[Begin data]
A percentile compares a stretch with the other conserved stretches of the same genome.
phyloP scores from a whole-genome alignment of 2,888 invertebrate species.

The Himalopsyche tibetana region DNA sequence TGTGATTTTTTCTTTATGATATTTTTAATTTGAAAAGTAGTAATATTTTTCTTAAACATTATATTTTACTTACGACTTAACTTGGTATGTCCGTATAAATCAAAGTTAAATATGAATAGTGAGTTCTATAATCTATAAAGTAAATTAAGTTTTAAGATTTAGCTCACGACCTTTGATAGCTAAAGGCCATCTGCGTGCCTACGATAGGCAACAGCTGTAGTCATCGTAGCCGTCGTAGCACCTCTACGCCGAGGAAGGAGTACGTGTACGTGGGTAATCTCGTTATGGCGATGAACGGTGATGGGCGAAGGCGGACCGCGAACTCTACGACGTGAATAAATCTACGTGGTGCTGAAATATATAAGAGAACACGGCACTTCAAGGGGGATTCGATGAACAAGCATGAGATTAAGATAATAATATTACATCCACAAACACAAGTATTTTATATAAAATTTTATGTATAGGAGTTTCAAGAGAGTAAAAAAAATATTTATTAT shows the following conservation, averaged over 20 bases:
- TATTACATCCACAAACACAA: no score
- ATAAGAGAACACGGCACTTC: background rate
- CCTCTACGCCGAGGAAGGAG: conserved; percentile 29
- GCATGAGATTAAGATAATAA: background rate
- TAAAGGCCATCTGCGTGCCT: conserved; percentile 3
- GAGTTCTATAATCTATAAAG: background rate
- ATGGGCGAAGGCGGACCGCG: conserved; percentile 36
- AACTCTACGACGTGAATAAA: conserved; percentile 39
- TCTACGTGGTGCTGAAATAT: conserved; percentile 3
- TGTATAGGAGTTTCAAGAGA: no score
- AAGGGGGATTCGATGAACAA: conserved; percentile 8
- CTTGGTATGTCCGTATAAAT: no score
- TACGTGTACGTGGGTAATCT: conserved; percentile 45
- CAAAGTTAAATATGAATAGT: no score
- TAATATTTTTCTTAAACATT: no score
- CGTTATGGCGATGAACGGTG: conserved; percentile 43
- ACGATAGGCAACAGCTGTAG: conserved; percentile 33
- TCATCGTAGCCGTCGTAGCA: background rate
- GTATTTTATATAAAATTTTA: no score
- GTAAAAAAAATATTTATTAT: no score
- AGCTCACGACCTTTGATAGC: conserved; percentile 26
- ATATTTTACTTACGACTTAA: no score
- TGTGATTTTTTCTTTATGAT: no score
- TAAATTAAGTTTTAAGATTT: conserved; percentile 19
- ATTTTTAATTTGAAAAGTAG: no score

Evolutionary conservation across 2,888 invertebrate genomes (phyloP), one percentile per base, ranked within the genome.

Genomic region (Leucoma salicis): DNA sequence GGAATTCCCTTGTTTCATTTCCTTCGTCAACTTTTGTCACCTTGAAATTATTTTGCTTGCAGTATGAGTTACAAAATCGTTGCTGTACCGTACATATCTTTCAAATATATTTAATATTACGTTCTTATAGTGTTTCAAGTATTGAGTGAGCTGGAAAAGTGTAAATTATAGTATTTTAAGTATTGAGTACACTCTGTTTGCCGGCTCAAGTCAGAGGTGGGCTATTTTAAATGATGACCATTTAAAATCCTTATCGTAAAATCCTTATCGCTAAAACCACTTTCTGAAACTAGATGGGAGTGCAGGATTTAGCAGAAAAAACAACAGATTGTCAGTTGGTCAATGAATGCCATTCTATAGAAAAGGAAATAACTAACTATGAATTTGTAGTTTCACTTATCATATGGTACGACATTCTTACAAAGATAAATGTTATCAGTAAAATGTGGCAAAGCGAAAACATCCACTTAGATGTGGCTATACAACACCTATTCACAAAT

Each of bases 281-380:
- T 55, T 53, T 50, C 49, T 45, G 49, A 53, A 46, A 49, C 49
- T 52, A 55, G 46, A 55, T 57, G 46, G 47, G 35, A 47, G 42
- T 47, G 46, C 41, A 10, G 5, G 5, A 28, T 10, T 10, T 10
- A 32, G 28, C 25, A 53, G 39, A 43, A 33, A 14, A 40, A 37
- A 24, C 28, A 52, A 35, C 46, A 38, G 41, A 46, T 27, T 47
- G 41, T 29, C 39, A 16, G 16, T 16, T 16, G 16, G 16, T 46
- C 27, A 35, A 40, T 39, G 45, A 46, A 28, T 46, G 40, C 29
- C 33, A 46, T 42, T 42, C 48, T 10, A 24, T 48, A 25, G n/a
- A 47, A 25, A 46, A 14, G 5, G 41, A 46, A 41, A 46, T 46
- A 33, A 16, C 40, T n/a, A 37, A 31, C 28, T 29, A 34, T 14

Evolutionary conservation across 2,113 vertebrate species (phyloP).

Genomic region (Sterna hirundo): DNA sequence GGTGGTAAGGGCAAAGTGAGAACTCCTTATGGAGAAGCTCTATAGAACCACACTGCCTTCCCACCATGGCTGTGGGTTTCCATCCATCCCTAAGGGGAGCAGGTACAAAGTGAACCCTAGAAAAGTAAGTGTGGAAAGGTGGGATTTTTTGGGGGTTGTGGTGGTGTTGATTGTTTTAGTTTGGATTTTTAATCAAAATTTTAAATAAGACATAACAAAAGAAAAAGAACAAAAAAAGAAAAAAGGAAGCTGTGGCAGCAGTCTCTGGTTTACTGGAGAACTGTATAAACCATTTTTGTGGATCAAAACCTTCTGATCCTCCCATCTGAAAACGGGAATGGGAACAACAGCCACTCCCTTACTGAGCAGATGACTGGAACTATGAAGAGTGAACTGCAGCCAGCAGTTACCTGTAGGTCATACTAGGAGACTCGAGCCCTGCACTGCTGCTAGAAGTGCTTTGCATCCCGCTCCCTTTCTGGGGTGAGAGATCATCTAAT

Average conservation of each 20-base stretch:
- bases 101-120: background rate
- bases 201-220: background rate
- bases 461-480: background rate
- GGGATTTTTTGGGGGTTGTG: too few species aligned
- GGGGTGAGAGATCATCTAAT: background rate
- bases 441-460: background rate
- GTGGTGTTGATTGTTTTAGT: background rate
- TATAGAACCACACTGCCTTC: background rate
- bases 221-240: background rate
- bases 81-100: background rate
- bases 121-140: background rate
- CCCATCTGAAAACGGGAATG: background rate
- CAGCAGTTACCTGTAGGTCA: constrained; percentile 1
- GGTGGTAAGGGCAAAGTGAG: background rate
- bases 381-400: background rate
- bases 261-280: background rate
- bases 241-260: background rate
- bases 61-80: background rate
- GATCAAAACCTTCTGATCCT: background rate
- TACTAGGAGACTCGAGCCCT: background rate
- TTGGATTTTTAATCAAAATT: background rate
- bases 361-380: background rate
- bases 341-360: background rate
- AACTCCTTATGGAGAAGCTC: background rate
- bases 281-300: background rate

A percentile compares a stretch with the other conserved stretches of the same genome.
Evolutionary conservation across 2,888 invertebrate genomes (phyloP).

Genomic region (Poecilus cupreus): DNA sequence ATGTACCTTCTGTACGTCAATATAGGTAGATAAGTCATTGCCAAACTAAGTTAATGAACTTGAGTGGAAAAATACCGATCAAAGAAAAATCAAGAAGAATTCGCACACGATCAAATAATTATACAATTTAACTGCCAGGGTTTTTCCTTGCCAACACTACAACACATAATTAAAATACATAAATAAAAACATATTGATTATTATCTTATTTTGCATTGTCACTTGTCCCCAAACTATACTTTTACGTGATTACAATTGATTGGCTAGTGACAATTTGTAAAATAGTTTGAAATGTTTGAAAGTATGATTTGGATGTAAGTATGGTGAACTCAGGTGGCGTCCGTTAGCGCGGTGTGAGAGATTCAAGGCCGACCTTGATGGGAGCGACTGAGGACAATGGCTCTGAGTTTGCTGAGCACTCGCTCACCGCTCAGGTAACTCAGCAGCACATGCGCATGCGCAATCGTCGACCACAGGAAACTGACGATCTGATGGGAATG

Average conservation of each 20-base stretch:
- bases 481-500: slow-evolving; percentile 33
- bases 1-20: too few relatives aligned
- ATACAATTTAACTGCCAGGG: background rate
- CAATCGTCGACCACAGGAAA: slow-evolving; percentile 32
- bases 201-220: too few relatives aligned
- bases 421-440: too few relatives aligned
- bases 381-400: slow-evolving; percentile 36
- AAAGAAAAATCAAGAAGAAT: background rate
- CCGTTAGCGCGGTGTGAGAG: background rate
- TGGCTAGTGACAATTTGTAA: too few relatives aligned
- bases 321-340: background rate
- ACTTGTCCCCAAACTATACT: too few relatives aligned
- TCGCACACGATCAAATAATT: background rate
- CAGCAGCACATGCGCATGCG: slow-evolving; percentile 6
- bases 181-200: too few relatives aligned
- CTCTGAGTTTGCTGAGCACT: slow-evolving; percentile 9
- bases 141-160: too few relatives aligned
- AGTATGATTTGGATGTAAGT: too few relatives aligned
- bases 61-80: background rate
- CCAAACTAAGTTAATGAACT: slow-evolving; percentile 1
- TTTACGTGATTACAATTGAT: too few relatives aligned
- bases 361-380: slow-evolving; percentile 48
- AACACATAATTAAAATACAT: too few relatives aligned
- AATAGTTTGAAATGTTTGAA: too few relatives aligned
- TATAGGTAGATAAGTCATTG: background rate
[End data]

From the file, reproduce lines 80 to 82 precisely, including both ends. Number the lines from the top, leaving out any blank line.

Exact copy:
- bases 381-400: slow-evolving; percentile 36
- AAAGAAAAATCAAGAAGAAT: background rate
- CCGTTAGCGCGGTGTGAGAG: background rate